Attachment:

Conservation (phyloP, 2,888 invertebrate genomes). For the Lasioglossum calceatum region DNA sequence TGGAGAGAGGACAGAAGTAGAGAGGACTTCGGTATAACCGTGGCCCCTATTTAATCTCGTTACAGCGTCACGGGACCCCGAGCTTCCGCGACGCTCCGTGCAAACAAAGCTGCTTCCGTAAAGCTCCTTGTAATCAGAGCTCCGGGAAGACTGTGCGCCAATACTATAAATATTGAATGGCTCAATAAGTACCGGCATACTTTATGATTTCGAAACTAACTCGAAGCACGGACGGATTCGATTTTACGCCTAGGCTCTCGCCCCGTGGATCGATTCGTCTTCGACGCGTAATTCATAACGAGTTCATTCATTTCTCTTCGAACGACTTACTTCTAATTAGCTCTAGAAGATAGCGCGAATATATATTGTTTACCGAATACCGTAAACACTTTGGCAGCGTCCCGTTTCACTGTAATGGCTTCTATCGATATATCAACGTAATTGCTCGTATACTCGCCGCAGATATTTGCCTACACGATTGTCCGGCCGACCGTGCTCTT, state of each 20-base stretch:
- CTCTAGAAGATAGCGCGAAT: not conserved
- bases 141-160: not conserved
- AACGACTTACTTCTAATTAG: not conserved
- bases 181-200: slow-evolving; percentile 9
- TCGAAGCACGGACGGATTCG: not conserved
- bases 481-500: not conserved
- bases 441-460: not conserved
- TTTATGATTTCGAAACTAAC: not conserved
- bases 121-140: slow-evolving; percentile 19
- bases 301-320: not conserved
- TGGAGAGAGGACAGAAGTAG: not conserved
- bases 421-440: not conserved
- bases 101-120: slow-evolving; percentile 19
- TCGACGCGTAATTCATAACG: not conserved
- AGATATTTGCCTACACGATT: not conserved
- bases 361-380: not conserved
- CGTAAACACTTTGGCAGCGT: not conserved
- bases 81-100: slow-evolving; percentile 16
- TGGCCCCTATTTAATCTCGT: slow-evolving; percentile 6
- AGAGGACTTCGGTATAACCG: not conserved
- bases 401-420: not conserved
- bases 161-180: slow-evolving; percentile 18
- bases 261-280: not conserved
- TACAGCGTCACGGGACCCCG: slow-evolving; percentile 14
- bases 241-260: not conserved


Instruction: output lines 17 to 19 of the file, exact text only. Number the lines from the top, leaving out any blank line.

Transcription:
- bases 361-380: not conserved
- CGTAAACACTTTGGCAGCGT: not conserved
- bases 81-100: slow-evolving; percentile 16